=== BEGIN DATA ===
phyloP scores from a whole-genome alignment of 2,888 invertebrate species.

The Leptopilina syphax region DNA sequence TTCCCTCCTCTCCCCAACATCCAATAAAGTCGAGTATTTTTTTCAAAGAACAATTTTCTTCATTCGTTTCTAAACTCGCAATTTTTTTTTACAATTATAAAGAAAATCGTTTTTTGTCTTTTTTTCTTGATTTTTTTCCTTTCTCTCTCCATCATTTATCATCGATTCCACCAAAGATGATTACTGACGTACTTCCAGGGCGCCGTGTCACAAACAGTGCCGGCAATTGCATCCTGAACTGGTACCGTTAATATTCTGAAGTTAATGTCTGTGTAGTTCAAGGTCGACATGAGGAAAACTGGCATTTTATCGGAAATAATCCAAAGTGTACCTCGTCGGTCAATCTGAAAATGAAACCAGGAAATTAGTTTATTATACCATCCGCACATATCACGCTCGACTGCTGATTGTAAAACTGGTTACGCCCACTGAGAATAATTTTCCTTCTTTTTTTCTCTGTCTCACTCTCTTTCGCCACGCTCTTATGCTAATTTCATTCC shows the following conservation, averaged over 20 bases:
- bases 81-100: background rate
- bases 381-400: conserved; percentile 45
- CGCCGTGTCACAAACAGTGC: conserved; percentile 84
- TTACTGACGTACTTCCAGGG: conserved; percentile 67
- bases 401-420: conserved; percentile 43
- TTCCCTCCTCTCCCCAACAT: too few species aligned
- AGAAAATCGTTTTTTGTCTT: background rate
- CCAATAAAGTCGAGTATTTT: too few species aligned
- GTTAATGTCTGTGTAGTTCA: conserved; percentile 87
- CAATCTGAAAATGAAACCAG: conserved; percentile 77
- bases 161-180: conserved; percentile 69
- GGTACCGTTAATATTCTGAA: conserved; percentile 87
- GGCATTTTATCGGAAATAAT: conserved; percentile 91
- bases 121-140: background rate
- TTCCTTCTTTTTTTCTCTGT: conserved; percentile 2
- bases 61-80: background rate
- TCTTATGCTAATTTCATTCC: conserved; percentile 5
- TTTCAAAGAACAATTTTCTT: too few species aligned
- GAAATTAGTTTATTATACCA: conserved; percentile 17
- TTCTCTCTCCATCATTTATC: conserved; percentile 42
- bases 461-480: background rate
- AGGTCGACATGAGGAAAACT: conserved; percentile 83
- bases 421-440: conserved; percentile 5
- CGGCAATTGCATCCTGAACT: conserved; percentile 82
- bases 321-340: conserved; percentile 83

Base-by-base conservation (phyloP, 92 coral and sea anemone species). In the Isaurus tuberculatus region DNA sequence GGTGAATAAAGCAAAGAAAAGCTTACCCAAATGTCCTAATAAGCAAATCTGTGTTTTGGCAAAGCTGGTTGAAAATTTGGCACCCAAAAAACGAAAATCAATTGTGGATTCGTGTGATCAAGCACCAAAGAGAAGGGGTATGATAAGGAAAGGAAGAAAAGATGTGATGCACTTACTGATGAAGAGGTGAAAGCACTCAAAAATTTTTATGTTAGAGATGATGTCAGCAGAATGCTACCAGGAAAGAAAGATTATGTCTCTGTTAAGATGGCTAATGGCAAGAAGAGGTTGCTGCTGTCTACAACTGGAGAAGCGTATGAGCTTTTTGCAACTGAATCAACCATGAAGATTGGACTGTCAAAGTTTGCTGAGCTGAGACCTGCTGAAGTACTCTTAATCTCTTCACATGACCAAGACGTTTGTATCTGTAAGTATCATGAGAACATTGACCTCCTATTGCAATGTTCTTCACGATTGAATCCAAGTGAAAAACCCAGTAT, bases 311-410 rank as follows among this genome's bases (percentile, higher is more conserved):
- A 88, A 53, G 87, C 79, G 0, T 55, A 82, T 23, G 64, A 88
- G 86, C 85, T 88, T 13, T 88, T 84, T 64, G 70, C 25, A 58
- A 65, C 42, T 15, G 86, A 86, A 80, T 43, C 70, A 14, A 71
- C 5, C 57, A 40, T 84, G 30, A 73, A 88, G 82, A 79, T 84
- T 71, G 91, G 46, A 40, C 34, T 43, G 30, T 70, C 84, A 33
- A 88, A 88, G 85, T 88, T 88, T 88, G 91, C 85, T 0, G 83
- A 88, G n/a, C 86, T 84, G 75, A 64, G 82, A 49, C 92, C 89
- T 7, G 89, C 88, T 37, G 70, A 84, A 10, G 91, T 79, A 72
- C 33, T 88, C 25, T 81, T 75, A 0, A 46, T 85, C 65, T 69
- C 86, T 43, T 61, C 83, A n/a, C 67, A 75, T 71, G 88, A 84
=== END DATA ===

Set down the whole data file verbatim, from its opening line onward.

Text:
phyloP scores from a whole-genome alignment of 2,888 invertebrate species.

The Leptopilina syphax region DNA sequence TTCCCTCCTCTCCCCAACATCCAATAAAGTCGAGTATTTTTTTCAAAGAACAATTTTCTTCATTCGTTTCTAAACTCGCAATTTTTTTTTACAATTATAAAGAAAATCGTTTTTTGTCTTTTTTTCTTGATTTTTTTCCTTTCTCTCTCCATCATTTATCATCGATTCCACCAAAGATGATTACTGACGTACTTCCAGGGCGCCGTGTCACAAACAGTGCCGGCAATTGCATCCTGAACTGGTACCGTTAATATTCTGAAGTTAATGTCTGTGTAGTTCAAGGTCGACATGAGGAAAACTGGCATTTTATCGGAAATAATCCAAAGTGTACCTCGTCGGTCAATCTGAAAATGAAACCAGGAAATTAGTTTATTATACCATCCGCACATATCACGCTCGACTGCTGATTGTAAAACTGGTTACGCCCACTGAGAATAATTTTCCTTCTTTTTTTCTCTGTCTCACTCTCTTTCGCCACGCTCTTATGCTAATTTCATTCC shows the following conservation, averaged over 20 bases:
- bases 81-100: background rate
- bases 381-400: conserved; percentile 45
- CGCCGTGTCACAAACAGTGC: conserved; percentile 84
- TTACTGACGTACTTCCAGGG: conserved; percentile 67
- bases 401-420: conserved; percentile 43
- TTCCCTCCTCTCCCCAACAT: too few species aligned
- AGAAAATCGTTTTTTGTCTT: background rate
- CCAATAAAGTCGAGTATTTT: too few species aligned
- GTTAATGTCTGTGTAGTTCA: conserved; percentile 87
- CAATCTGAAAATGAAACCAG: conserved; percentile 77
- bases 161-180: conserved; percentile 69
- GGTACCGTTAATATTCTGAA: conserved; percentile 87
- GGCATTTTATCGGAAATAAT: conserved; percentile 91
- bases 121-140: background rate
- TTCCTTCTTTTTTTCTCTGT: conserved; percentile 2
- bases 61-80: background rate
- TCTTATGCTAATTTCATTCC: conserved; percentile 5
- TTTCAAAGAACAATTTTCTT: too few species aligned
- GAAATTAGTTTATTATACCA: conserved; percentile 17
- TTCTCTCTCCATCATTTATC: conserved; percentile 42
- bases 461-480: background rate
- AGGTCGACATGAGGAAAACT: conserved; percentile 83
- bases 421-440: conserved; percentile 5
- CGGCAATTGCATCCTGAACT: conserved; percentile 82
- bases 321-340: conserved; percentile 83

Base-by-base conservation (phyloP, 92 coral and sea anemone species). In the Isaurus tuberculatus region DNA sequence GGTGAATAAAGCAAAGAAAAGCTTACCCAAATGTCCTAATAAGCAAATCTGTGTTTTGGCAAAGCTGGTTGAAAATTTGGCACCCAAAAAACGAAAATCAATTGTGGATTCGTGTGATCAAGCACCAAAGAGAAGGGGTATGATAAGGAAAGGAAGAAAAGATGTGATGCACTTACTGATGAAGAGGTGAAAGCACTCAAAAATTTTTATGTTAGAGATGATGTCAGCAGAATGCTACCAGGAAAGAAAGATTATGTCTCTGTTAAGATGGCTAATGGCAAGAAGAGGTTGCTGCTGTCTACAACTGGAGAAGCGTATGAGCTTTTTGCAACTGAATCAACCATGAAGATTGGACTGTCAAAGTTTGCTGAGCTGAGACCTGCTGAAGTACTCTTAATCTCTTCACATGACCAAGACGTTTGTATCTGTAAGTATCATGAGAACATTGACCTCCTATTGCAATGTTCTTCACGATTGAATCCAAGTGAAAAACCCAGTAT, bases 311-410 rank as follows among this genome's bases (percentile, higher is more conserved):
- A 88, A 53, G 87, C 79, G 0, T 55, A 82, T 23, G 64, A 88
- G 86, C 85, T 88, T 13, T 88, T 84, T 64, G 70, C 25, A 58
- A 65, C 42, T 15, G 86, A 86, A 80, T 43, C 70, A 14, A 71
- C 5, C 57, A 40, T 84, G 30, A 73, A 88, G 82, A 79, T 84
- T 71, G 91, G 46, A 40, C 34, T 43, G 30, T 70, C 84, A 33
- A 88, A 88, G 85, T 88, T 88, T 88, G 91, C 85, T 0, G 83
- A 88, G n/a, C 86, T 84, G 75, A 64, G 82, A 49, C 92, C 89
- T 7, G 89, C 88, T 37, G 70, A 84, A 10, G 91, T 79, A 72
- C 33, T 88, C 25, T 81, T 75, A 0, A 46, T 85, C 65, T 69
- C 86, T 43, T 61, C 83, A n/a, C 67, A 75, T 71, G 88, A 84